NATO legislators look to future

By Doug Bereuter

NOTES FROM PRAGUE — Meeting in this beautiful old city in the heart of New Europe, legislators from the 19 NATO nations recently began healing the wounds in the alliance that were opened during the Iraq crisis. Having gathered for the spring session of the NATO Parliamentary Assembly, supporters and opponents of the war agreed to look beyond a dispute in the past and focus on how best to protect our nations in the future. During the five-day meeting in the Czech capital, there was a concerted effort among the 214 assembly members to de-escalate the heated rhetoric of national leaders that grabbed headlines for several months and undertake a reasonable and respectful debate about the future of the alliance.

As a French colleague and friend suggested, now is the time for the “camp for war” and the “camp for peace” to come together as a “camp for democracy,” working to defend our nations and further the prosperity of our peoples. The first step will be to reach a common understanding of what constitutes the greatest threat to our security today. Soviet communism has collapsed, but security threats have not disappeared. Forging a common response requires the NATO nations to first recognize the threat posed by the proliferation of weapons of mass destruction, terrorism, terrorist states and the nexus of these three.

In this effort, Europe and North America must be partners, not rivals or counterweights. Given the challenges we face, efforts to turn the EU into a counterweight to the United States are neither in the interest of Europe or the United States. We cannot waste energy and effort on diplomatic struggles with one another in light of the urgent common challenges of confronting terrorism and WMD proliferation and of creating the required Alliance capabilities.

While many commentators are searching for new missions for NATO, its original mission — the collective defense of its members — must remain its primary purpose, albeit with a changed focus on terrorism, WMD proliferation and terrorist states. At the same time, my European and Canadian colleagues recognize that NATO can undertake related missions that will enhance security and stability on its periphery and help contain the main threats to its member nations.

Dating back to 1991, NATO has reached out to the former communist lands of Central and Eastern Europe, the Caucasus and Central Asia, as well as the states of North Africa. The North Atlantic Cooperation Council, the Partnership for Peace, the Mediterranean Dialogue and the Euro-Atlantic Partnership Council have helped tie these nations to NATO and helped to build understanding among former adversaries. Both Europe and North America must continue to reach out to these states to help expand the zone of security and prosperity enjoyed by the NATO member states.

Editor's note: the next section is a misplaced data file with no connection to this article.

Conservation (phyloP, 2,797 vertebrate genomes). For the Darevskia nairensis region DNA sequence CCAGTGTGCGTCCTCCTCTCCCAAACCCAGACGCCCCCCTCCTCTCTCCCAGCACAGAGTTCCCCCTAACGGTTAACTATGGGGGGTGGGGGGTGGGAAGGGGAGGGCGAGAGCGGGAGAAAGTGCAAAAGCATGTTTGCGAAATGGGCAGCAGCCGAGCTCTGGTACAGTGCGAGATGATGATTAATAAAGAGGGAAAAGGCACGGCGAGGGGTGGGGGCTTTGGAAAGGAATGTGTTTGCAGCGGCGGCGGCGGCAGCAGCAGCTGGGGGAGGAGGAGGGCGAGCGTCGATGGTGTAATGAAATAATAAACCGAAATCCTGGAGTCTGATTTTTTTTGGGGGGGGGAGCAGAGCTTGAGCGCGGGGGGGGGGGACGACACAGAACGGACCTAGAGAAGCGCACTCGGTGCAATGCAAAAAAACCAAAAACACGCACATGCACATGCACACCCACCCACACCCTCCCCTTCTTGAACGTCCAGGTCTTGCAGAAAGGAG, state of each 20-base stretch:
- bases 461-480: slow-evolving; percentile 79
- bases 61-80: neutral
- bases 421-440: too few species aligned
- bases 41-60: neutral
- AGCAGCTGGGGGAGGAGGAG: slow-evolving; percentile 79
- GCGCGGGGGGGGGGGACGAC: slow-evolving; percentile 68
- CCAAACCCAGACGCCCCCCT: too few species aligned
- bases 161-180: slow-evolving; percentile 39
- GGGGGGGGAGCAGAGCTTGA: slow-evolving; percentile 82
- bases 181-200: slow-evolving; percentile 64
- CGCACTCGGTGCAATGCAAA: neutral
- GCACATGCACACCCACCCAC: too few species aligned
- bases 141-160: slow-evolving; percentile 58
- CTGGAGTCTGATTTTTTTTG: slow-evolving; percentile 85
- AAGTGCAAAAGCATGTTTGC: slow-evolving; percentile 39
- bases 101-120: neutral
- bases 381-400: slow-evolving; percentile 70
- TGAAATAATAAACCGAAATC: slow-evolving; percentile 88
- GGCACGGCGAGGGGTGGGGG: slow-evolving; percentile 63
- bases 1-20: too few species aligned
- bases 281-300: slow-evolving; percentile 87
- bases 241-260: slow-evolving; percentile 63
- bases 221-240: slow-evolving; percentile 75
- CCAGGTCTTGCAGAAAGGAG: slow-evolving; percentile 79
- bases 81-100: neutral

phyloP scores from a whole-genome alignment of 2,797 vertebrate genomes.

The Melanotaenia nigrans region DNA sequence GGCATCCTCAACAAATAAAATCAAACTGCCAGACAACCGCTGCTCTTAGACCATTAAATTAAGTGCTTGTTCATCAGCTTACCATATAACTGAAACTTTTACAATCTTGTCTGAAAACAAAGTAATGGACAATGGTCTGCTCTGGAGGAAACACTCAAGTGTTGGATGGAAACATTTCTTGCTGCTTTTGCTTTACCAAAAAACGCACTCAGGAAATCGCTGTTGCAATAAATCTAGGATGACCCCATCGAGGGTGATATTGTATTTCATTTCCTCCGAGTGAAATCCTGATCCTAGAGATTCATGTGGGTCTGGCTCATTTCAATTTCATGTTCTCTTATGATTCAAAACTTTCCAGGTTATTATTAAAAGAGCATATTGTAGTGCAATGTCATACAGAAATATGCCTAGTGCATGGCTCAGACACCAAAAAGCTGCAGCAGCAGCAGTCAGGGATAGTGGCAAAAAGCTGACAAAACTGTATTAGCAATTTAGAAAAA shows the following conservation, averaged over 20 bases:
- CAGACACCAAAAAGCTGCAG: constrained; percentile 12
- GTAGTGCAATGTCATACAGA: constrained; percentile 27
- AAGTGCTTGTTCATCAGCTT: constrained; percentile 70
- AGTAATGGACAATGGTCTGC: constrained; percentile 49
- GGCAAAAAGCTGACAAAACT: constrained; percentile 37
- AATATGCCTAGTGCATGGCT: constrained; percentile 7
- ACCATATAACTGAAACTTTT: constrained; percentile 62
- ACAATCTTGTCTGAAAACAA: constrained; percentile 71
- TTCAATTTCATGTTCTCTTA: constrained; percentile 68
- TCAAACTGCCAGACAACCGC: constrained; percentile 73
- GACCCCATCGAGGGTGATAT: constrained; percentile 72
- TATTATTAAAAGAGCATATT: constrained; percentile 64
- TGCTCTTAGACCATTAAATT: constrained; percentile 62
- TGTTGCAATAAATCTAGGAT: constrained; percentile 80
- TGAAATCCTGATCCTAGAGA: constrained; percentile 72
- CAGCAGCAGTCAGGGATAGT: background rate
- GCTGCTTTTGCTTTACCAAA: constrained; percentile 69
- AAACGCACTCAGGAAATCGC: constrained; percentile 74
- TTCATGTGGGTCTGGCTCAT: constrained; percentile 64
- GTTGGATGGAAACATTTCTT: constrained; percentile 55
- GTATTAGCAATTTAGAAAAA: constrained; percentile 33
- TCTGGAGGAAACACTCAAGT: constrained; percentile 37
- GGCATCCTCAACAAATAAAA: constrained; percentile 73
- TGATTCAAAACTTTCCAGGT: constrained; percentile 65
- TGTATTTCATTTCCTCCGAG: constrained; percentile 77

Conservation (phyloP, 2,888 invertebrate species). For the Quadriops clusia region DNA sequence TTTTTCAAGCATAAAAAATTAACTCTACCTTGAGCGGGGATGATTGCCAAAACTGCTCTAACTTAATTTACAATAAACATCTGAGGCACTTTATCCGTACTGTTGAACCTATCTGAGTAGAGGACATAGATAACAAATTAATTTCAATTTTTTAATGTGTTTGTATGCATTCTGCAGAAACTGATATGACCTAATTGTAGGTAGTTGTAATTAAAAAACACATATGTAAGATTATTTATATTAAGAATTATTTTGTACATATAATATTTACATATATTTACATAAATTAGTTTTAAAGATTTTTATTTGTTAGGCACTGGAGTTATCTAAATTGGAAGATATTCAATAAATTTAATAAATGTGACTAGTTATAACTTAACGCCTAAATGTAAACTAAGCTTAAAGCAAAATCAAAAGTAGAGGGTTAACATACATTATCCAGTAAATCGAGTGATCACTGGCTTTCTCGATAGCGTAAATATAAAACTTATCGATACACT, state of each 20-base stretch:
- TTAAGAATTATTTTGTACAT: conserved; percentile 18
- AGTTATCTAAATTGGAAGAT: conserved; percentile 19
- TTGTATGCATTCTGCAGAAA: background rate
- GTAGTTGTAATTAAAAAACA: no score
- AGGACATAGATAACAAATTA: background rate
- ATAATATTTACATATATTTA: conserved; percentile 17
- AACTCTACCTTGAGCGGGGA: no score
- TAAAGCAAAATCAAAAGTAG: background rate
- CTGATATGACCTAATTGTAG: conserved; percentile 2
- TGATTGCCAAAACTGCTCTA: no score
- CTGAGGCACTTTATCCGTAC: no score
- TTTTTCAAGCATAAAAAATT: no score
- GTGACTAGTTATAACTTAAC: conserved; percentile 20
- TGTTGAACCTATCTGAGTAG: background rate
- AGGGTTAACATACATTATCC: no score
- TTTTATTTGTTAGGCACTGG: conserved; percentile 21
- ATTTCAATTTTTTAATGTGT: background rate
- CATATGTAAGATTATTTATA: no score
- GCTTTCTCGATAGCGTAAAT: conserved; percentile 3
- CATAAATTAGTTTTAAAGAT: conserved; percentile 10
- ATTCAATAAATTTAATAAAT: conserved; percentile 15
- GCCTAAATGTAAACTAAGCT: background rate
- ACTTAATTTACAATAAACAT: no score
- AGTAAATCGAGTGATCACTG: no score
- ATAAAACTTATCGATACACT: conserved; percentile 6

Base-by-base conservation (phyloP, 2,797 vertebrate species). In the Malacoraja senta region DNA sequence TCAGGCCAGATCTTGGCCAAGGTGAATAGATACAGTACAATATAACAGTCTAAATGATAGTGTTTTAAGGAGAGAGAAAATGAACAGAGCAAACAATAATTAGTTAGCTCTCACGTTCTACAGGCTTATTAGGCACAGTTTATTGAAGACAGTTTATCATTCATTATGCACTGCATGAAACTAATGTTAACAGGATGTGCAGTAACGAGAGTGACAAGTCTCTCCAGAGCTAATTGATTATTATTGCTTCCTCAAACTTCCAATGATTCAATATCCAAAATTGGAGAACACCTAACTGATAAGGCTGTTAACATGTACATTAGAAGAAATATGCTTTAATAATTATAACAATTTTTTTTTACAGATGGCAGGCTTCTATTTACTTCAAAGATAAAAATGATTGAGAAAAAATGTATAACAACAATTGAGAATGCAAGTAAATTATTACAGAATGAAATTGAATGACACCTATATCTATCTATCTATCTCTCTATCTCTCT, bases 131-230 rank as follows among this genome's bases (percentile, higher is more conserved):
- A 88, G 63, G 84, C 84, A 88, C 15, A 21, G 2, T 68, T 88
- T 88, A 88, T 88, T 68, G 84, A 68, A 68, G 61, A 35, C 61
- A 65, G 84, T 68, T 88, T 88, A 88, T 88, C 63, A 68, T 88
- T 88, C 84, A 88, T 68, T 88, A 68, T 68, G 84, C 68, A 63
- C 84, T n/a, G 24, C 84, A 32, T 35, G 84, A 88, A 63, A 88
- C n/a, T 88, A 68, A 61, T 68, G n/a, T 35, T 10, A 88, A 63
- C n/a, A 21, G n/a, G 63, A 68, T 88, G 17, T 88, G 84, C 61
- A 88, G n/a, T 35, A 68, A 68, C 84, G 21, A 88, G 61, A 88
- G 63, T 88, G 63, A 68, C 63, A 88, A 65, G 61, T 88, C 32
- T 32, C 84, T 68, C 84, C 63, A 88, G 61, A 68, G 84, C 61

In addition to its collective defense role, NATO has become the pre-eminent organization for conducting peace-enforcement operations, having gained valuable experience while helping to end conflicts and stabilize societies in Bosnia and Herzegovina, Kosovo and Macedonia. Recently, NATO has agreed to apply this expertise outside of Europe by taking over command in August of the International Security Assistance Force (ISAF) in Afghanistan, which already has a strong commitment from many NATO nations.

NATO ultimately should play a similar role in Iraq. While the United Nations is well-suited for undertaking humanitarian relief and civilian reconstruction efforts, its experience in peace enforcement missions leaves much to be desired. The decision by NATO to provide planning, force generation, logistics and communications support to the Polish-led division in Iraq is an excellent first step for the alliance and will help one of our newest allies play a leading role in the stabilization effort.

Finally, it may be time to consider whether NATO might have a role to play in helping effect a lasting peace settlement between Israel and the Palestinians. While the United States and its allies have some differences in their Middle East policies, all share a stated commitment to a secure Israel and a democratic Palestinian state. If a NATO peace operation could help alleviate security concerns on both sides in that conflict, we should consider making such a contribution to solving a conflict that has had negative consequences for our own security.

As long as threats remain to the security of Europe and North America, NATO will have a role as the primary institution through which its members provide for their common defense. At the same time, the ancillary missions of the Alliance — partnerships and peace operations — enhance security for its members and partners. It is time to move beyond the differences of the last few months and to discuss how best to use an alliance that has served us well in the past to address the security challenges of the future.

Rep. Doug Bereuter, R-Neb., is president of the NATO Parliamentary Assembly and Chairman of the Subcommittee on Europe of the U.S. House of Representatives.

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